The Fix NYC Congestion Pricing Plan Looks Solid — If Cuomo Aims High

Fees to drive into the congestion zone would take effect in 2020, according to the timetable laid out by the Fix NYC commission. Map: HNTB/Fix NYC
Fees to drive into the congestion zone would take effect in 2020, according to the timetable laid out by the Fix NYC commission. Map: HNTB/Fix NYC

I got a pleasant surprise this morning when I punched up a few Fix NYC congestion pricing scenarios into my Balanced Transportation Analyzer spreadsheet: Two of the three toll plans I modeled deliver strong results for traffic reduction and overall social benefits.

The Fix NYC report describes a range of options to price driving into the Manhattan CBD and add a surcharge on for-hire vehicle trips in the most in-demand parts of the city.

My findings suggest that if Governor Cuomo and the legislature choose to aim high on both counts and refuse to carve out exemptions, New York City could end up with traffic reduction and transit funding comparable to those promised by the Move NY toll reform plan.

In two options on the more ambitious end of the Fix NYC scale, traffic would fall about 10 percent initially. Eventually $1.7 billion would be raised each year, once you factor in higher farebox revenues. These results compare well with Move NY, especially in the long run, as revenues are invested to improve subway and bus performance.

Komanoff _ Table comparing congestion pricing scenarios _ 23 Jan 2018 _ revision 1

What’s more, in the same vein as Move NY, the two ambitious Fix NYC scenarios deliver a fair balance between the revenue raised from Manhattan residents and from residents of the so-called outer boroughs.

Recall that under Move NY, residents of Manhattan would pay 29 percent of all new tolls and surcharges — nearly as much as the 31 percent from Brooklyn and Queens residents combined. That’s due to both toll discounts on MTA bridges and proposed surcharges on for-hire vehicle trips in the Manhattan “taxi zone” (below 110th Street on the West Side and 96th Street on the East Side).

Fix NYC doesn’t propose a toll swap, but a similar toll incidence for Manhattan can be achieved with a for-hire vehicle surcharge that goes up to $5 per trip (rates are lower for trips made at off-peak times or that only “touch” the taxi zone rather than staying entirely within it). This has a significant effect on overall revenue generation and the share of revenue coming from Manhattan.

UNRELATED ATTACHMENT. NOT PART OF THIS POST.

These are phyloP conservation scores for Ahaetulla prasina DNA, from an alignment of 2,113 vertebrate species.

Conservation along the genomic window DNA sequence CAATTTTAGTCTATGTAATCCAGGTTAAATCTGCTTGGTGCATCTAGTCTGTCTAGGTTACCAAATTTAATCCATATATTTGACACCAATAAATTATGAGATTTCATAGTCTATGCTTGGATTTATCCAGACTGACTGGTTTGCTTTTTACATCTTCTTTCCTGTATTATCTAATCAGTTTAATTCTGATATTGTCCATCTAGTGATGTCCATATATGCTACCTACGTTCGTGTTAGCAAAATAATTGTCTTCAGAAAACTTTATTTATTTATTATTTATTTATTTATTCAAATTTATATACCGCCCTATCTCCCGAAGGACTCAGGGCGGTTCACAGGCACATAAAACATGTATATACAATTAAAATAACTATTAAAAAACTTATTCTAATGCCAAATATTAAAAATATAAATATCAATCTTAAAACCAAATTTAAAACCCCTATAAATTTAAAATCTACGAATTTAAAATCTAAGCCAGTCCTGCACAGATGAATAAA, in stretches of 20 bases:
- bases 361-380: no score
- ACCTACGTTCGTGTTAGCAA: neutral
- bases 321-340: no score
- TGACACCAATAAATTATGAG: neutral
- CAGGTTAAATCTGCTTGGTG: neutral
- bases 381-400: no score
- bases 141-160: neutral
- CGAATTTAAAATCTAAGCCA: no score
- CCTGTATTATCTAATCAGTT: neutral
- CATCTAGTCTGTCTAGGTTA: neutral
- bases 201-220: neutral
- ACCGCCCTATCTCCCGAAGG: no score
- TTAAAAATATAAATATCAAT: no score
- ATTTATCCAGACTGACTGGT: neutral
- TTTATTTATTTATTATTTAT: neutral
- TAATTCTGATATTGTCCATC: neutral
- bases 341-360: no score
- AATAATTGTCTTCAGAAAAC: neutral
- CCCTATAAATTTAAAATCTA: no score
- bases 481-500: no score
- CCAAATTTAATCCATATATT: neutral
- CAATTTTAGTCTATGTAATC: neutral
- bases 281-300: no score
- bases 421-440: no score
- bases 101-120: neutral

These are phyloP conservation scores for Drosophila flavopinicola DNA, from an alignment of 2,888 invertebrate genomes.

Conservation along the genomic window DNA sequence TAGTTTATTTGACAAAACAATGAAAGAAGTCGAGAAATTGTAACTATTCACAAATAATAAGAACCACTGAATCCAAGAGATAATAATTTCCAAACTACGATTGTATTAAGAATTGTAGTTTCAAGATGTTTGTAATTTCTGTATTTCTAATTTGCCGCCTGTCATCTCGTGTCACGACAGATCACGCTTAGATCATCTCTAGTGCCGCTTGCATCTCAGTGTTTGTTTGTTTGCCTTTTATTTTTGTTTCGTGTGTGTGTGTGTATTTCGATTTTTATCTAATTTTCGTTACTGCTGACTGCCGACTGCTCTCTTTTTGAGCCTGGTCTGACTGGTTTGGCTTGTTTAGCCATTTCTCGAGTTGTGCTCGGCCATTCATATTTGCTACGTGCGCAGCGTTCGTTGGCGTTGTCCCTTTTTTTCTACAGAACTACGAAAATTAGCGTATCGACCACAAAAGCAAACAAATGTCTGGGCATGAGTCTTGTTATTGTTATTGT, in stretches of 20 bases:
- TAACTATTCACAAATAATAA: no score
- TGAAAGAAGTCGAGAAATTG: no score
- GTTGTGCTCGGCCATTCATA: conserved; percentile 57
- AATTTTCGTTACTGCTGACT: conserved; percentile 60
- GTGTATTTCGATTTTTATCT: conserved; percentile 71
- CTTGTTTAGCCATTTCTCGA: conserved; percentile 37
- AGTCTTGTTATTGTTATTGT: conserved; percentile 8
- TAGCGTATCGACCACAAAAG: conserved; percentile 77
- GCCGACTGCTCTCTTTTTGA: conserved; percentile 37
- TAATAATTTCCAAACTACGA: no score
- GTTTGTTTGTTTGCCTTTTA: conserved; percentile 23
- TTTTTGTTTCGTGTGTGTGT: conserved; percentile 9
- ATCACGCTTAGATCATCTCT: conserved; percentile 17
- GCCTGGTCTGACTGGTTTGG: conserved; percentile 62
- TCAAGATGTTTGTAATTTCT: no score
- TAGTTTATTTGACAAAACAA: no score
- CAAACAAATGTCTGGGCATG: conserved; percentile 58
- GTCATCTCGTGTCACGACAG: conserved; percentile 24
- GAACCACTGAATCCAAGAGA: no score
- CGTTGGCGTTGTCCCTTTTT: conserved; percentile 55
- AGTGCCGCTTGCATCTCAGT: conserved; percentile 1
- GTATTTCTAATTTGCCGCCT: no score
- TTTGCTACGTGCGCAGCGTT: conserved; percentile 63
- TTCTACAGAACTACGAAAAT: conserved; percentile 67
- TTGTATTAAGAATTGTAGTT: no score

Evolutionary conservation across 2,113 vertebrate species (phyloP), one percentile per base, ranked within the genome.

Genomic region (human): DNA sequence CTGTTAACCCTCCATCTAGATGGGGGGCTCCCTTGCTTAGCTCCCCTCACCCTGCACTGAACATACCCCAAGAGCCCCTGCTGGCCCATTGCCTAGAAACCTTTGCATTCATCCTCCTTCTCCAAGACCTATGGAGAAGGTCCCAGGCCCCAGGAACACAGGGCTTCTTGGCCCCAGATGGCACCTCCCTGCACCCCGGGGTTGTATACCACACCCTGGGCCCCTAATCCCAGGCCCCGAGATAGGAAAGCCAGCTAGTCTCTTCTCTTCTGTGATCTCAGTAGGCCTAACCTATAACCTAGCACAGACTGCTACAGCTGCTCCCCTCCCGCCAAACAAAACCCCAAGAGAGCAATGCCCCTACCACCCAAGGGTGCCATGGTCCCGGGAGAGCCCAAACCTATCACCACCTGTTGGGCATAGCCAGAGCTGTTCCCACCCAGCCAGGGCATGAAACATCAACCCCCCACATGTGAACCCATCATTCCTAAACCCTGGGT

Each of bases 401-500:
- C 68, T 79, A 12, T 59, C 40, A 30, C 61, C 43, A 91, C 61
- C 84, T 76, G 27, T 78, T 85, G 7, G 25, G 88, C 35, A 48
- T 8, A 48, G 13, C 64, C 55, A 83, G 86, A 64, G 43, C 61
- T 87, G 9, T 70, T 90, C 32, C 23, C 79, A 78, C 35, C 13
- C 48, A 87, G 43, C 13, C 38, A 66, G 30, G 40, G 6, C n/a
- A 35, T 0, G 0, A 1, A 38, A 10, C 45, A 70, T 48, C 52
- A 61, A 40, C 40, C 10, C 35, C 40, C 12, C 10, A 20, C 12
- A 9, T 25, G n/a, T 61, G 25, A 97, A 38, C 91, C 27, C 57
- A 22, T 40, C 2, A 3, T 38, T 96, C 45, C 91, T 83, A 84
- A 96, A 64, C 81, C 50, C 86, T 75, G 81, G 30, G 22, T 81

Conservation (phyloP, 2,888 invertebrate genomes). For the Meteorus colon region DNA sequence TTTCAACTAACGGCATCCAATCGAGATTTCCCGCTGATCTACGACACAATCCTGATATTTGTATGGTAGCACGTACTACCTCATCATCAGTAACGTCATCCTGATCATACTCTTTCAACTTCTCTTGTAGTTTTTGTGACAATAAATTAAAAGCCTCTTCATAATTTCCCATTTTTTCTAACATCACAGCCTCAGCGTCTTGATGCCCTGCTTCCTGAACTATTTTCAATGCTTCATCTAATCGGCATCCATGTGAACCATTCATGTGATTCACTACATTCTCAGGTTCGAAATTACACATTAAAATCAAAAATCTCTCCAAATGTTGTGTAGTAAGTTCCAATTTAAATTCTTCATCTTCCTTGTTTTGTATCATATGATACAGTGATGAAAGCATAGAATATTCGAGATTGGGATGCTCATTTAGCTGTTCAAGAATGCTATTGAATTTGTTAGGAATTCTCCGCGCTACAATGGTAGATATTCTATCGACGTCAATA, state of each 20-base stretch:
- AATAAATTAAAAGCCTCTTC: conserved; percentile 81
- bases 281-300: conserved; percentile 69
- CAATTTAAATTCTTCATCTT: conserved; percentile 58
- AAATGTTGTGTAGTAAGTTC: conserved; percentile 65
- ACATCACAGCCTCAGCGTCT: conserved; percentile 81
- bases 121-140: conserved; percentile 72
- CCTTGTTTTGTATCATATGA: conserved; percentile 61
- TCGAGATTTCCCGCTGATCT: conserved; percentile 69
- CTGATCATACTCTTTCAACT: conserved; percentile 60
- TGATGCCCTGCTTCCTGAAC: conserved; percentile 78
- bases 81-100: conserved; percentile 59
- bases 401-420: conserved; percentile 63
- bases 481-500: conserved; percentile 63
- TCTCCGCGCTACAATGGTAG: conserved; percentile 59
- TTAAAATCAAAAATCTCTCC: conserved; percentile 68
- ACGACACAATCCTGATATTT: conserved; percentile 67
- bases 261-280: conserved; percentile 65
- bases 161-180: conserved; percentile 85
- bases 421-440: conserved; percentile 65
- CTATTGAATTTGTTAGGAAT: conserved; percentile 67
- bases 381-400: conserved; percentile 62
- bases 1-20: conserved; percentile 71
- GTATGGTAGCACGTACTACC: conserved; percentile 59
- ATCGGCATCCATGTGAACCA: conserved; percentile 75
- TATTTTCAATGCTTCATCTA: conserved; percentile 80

FHV_fees
Table: Fix NYC/HNTB

Here’s a closer look at the inputs in my scenarios:

  • The “lower-range” plan uses a $2 for-hire vehicle fee for all CBD-touching trips (the third column of the first row in the matrix above), and a cordon toll only in effect on weekdays from 6 a.m. to 8 p.m. (the first column in the table below).
  • The “higher-range plan” draws from the sixth (final) column and fourth row of the for-hire vehicle matrix and the second column of the cordon toll table.
  • The “variable-price plan” draws from the sixth column and seventh (final) row of the for-hire vehicle matrix and the third column of the cordon toll table.
  • The Move NY Plan employs variable tolls.
private_car_fees
Table: Fix NYC/HNTB

The outcome Cuomo and Albany should strive to avoid is the “lower-range plan,” which falls 30-40 percent short of the others in traffic reduction, revenue generation, and overall societal benefit. While it qualifies as a significant improvement to current conditions — its various benefits net to around $1.8 billion a year — those are still a long way from the game-changing impacts of Move NY and the two other Fix NYC scenarios I modeled.

One last point: Except for the top data row, all of the figures in the table assume, and take credit for, investing the lion’s share of toll and surcharge revenues into improved subway service — not the spectacularly wasteful (and corrupt) megaprojects, but investments to bring the system back to a “state of good repair” and modernize signals, power supplies, stations, and trains. The resulting service improvements are assumed to “pull” a great many car, cab, and Uber trips into transit, supplementing the “price push” from the congestion charge and significantly augmenting the immediate decrease in traffic congestion.

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During the Bloomberg era, there was no bigger backer of congestion pricing than Kathryn Wylde, director of the Partnership for New York City, a downtown business group. Wylde, a confidante of Mayor Bloomberg, spearheaded the Partnership’s 2006 Growth or Gridlock report that provided both quantitative firepower and political cover for the mayor’s congestion pricing proposal […]